I’ve written a number of posts about Air Berlin, however things finally seem to be coming to a conclusion with the airline.
On Monday 25th September, the day after the German federal elections there was a creditors’ meeting so that some decisions could be made on the initial set of bids received thus far.
Interestingly, IAG (the parent company of British Airways, Iberia, Aer Lingus and Vueling) submitted a bid, which surprised many in the industry.
Willie Walsh speaking at a conference on Sunday, seemed to think their bid wouldn’t be successful saying “We put in a binding bid for part of Air Berlin, but I don’t think it comes as any surprise that Lufthansa is going to get it”.
That seemed to be confirmed when later that day, Air Berlin issued a press release. It confirmed that further discussions would continue with both the Lufthansa Group and EasyJet to take control of most of the airline between them, but not IAG.
However they also confirmed that all longhaul flying will stop from 15th October, ostensibly because the aircraft lessors will be repossessing all of their A330 aircraft as they don’t believe they will be getting any money for them.
Air Berlin also believes that around 80% of their staff should have some role or another going forwards, however it’s anyone’s guess as to whether their existing terms and conditions will be honoured. I would suspect that this won’t be the case as their relatively high cost structure was one of their key issues hindering profitability. Not being au fait with German bankruptcy law, I suspect there will be some arrangement reached at which will allow the new owners the ability to vary them.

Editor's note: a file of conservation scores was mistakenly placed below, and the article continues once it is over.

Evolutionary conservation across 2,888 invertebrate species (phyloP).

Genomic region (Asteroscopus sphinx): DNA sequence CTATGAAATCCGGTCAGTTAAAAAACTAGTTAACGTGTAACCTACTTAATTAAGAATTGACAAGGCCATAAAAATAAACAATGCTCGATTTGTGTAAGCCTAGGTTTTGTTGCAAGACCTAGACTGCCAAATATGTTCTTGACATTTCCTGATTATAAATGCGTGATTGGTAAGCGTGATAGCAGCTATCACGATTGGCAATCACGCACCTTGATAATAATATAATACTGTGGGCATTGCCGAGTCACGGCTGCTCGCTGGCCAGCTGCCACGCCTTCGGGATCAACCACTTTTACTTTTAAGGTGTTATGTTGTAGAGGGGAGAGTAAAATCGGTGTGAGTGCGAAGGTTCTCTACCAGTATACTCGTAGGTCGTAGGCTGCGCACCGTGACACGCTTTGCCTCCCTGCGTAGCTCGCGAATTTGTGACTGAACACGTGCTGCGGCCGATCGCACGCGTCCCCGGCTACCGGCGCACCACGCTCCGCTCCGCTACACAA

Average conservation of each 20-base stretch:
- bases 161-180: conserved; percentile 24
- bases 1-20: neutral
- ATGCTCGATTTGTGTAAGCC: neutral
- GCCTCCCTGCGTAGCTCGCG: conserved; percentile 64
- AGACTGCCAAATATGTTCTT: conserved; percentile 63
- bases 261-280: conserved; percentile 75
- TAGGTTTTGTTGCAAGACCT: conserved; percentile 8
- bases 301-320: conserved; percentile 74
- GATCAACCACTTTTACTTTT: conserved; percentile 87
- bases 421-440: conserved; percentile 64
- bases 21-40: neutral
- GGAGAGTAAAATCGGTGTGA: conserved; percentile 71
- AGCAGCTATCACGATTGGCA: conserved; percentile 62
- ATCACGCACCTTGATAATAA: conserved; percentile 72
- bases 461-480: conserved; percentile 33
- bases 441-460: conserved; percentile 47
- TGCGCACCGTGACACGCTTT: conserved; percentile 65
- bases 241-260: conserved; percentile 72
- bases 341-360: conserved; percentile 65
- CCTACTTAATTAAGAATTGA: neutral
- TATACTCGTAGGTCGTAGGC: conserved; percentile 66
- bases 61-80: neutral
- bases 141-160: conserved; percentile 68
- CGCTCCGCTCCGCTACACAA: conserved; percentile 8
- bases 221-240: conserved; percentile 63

There was also the following paragraph in the press release:
Rumours that politics had influenced the selection of investors are thus not only completely absurd. In fact, such attempts would be pointless and inconsequential. I would simply not allow such a thing to happen. The Insolvency Code also has another focus: the preservation of jobs. The Management Board and Mr. Kebekus, as general representative, have largely fulfilled this task by maintaining the great majority of business operations using the development loan.
That was clearly a swipe at Willie Walsh’s moaning earlier in the week. It also implies that the IAG bid may have been for assets rather than people, but that’s speculation on my part.
Further details on the exact split of assets will come on the 12th October, however it’s clear that Air Berlin as an airline and as a oneworld member won’t exist past the end of the year.
However, as soon as that is done and dusted, mid-October is the time when we should also hear some more about Alitalia’s fate. That airline has emerged Lazarus like on more occasions than I can count, however we could be approaching a dénouement there too. It will all dependent on what the Italian Government thinks it can do to continue to support Alitalia from state coffers, in contravention of EU state aid rules. They’ve skirted the issue in the past by using government-owned banks to deliver the support, however their patience may finally be running out.
What’s very surprising there is that Ryanair has bid for a large proportion of the assets. Goodness knows how they intend to keep their lean operating structure with a ragtag fleet of Alitalia aircraft and expensive staff, so it will be interesting to see how it turns out.